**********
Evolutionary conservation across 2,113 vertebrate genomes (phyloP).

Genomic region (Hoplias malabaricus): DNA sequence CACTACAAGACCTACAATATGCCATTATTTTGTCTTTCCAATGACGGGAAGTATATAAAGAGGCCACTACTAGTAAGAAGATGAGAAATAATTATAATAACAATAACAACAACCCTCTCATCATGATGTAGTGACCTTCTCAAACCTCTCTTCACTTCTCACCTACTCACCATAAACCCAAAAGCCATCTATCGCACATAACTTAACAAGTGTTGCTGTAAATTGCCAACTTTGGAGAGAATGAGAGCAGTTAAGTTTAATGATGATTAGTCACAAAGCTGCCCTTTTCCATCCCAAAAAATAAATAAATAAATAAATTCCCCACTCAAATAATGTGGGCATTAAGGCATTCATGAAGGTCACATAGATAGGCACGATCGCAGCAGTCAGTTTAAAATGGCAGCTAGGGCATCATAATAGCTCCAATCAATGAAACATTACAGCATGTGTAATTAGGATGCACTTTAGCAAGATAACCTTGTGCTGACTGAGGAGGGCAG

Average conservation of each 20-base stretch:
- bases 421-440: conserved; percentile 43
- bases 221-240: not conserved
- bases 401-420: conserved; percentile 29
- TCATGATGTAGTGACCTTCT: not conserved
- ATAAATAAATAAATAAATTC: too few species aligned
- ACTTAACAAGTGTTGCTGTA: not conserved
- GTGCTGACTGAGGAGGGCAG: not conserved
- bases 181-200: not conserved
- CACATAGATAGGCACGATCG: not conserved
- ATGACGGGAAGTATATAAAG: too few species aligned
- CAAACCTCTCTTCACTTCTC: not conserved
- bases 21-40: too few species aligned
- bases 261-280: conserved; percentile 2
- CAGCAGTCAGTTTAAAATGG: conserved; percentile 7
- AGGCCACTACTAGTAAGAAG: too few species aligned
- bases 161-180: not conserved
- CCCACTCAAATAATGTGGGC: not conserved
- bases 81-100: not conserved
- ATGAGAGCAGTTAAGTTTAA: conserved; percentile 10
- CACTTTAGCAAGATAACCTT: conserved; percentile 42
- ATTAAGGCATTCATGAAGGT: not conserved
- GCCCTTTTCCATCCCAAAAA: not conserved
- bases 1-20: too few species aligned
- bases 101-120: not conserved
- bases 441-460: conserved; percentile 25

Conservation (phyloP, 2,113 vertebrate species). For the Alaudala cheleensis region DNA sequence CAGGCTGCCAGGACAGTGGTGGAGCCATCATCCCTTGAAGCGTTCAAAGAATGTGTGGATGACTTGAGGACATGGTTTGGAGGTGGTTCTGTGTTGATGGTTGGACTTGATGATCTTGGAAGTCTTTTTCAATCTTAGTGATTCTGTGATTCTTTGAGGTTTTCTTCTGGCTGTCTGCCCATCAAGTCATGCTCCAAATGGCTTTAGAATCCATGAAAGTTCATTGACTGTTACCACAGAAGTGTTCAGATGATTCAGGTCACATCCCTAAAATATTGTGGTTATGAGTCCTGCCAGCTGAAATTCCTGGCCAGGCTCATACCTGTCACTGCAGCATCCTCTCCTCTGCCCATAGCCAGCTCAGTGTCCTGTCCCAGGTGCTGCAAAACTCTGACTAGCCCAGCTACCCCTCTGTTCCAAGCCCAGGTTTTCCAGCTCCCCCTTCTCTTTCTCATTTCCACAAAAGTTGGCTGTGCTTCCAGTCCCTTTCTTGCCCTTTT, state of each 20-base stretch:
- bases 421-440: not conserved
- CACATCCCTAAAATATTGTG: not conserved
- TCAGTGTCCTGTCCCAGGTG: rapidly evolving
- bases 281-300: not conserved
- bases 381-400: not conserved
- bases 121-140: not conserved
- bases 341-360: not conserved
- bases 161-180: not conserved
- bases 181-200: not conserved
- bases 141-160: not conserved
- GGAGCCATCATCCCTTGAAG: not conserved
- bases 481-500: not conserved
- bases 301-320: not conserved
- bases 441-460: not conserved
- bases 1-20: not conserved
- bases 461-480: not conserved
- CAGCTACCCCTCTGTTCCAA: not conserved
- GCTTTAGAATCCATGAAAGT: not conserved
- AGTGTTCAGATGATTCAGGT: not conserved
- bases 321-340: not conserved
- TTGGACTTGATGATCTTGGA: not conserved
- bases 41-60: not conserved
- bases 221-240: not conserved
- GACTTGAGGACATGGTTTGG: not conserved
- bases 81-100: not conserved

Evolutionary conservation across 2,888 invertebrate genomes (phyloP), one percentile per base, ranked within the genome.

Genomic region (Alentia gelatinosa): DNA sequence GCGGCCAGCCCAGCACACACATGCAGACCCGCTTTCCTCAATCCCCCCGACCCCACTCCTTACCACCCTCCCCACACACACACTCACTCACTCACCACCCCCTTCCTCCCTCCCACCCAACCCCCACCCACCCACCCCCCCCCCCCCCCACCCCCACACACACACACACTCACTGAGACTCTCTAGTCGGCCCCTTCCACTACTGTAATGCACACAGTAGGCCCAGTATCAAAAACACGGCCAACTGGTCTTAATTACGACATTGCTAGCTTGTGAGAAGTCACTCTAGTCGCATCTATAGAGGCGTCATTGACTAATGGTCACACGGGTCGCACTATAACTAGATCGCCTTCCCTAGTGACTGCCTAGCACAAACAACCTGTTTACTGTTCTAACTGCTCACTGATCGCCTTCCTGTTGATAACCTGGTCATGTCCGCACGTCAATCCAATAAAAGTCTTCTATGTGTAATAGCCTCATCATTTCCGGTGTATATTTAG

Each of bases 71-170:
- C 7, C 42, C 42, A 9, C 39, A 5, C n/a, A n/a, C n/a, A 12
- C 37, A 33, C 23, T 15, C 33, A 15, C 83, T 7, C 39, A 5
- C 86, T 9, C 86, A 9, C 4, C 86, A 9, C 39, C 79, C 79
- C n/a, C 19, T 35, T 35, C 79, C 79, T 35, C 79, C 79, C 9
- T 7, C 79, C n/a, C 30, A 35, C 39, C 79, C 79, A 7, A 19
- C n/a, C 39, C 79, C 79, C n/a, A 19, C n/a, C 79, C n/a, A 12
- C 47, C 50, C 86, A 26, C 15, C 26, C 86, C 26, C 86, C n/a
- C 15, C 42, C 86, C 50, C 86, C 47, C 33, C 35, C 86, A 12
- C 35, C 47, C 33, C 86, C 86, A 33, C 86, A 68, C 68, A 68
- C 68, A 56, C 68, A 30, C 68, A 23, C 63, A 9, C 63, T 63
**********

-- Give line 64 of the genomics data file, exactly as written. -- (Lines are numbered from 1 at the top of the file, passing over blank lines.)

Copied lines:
- C 47, C 50, C 86, A 26, C 15, C 26, C 86, C 26, C 86, C n/a